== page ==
Is DeFi an unstoppable revolution at this point? 

YF: Yes, DeFi cannot be shut down unless every single computer in the world goes offline at the same time. With its capabilities and potential, it will definitely supersede TradFi.

HK: Yes, albeit with increasing regulatory attention. Consumers realise that financial services need to be disrupted and DeFi proves that it’s possible. I think that regulation will make the industry more mature and we’ll see this technology being integrated into mainstream finance soon. 

How would you describe the DeFi opportunity to those unsure

HK: The financial upside and the experience of having total control over your own capital, and how easy it is to transfer them around the globe, is worth at least dipping your toe in!

YF: DeFi will only get bigger and it will eventually become a part of everyday life. Most TradFi companies are already adopting decentralisation and even online payment services such as PayPal and Amazon are getting onboard. It’s better to embrace it earlier to get a head start before it’s too late.

And how would you describe the DeFi risk?

HK: Price fluctuations, extreme volatility and security incidents are all risks that you need to be aware of. But you should be able to mitigate all of the above to a good extent by spending one to two hours reading about crypto security.

YF: There will always be risks in the financial world. DeFi is portrayed to be riskier because of its volatility, but that’s because it’s a new technology everyone is still processing through. At the cost of risks, comes the transparency of DeFi, where there are no hidden fees or charges. 


In true degen style, Step Finance co-founder George Harrap chose to send us his NFT pfp.


Tell us about your own AMM project – what makes it unique? 

GH: Step is the first AMM on Solana with an atomic router. This means we can transact from one pool to any other pool on the AMM, not just between specific pools. This is a  game-changer for usability and liquidity for our users.

We have a farm creator where anyone can make permissionless yield farms on Solana, a first in the space. We also are unique in that half of every pool on Step is denominated in our token, which has a positive feedback loop towards fee generation for stakers, which drives more liquidity to our AMM.

HK: Aldrin’s AMM is the first fully audited AMM on Solana, ensuring buyers, sellers, and liquidity providers can participate in a high-quality platform without the need to worry about hack/security incidents.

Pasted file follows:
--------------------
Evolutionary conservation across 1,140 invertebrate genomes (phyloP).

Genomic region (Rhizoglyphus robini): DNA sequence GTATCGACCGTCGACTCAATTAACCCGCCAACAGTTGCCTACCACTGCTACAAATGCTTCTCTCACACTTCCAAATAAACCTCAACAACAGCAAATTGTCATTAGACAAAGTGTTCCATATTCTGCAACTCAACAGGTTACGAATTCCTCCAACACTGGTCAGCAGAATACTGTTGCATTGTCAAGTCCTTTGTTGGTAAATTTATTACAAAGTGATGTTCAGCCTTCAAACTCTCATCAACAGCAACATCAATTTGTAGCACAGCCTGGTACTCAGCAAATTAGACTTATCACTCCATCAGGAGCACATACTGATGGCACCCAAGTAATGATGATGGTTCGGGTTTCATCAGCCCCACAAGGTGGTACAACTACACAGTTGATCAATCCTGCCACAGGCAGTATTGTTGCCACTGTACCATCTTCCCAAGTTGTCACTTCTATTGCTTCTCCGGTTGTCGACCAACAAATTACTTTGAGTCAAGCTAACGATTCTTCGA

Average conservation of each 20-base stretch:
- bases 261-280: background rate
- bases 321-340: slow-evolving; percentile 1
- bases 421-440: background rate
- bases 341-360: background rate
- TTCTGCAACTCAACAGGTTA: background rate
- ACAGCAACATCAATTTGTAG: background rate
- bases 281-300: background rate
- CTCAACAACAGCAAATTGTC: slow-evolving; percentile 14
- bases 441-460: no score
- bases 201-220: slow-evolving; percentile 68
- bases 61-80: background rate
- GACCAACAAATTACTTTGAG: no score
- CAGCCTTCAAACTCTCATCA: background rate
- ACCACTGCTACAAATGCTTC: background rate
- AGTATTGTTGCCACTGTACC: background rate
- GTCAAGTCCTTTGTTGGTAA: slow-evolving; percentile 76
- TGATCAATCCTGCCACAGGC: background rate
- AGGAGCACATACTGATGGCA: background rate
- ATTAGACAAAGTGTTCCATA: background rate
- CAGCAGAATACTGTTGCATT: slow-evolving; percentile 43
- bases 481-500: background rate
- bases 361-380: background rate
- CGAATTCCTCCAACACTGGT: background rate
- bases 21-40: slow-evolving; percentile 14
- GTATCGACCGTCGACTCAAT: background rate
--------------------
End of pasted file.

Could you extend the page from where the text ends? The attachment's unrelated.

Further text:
Additionally, users can also use many of the smart trading features such as portfolio rebalancing, an essential tool for managing risk, to complement their experience trading in DeFi. 

YF: Instead of using an AMM, Perpetual Protocol uses a concept spearheaded by us – the virtual Automated Market Maker (vAMM). A vAMM works similarly to a regular AMM, except that as the name suggests, the liquidity in the AMM is virtual. This means that assets are not exchanged, nor are two sides of an asset pair held in custody by the vAMM. The liquidity is set at the creation of the market and all trades happen in the vAMM.

It makes liquidity provision even easier – users now only need to deposit one asset into an vAMM, which will later mint synthetic/virtual liquidity with that asset as the collateral. 

And finally, what made you choose the layer 1 blockchain you’ve built on? 

HK: Solana is a high-throughput blockchain that fits the need of a decentralised finance platform. This doesn’t necessarily mean we think other layer 1s are bad, but the technology stack that Solana offers combined with the community engagement and adoption, made us choose the blockchain for our project.

YF: We launched Perpetual Protocol v1 on the xDai [Ethereum-based EVM] chain in December, 2020. At that time, there weren’t many scaling options – most of the roll-ups were still under development. Matic/Polygon was new, and other chains like Solana used a different language than Solidity.

So we went with the xDai chain because it has run for some time and our team members are familiar with it. We like the low fees on the chain and the fact the gas is denominated in a stablecoin also makes it easier to onboard users.


This interview has been lightly edited for clarity. Stockhead has not provided, endorsed or otherwise assumed responsibility for any financial product advice contained in this article.

At the time of writing, the author holds Bitcoin, Ethereum and several other digital assets.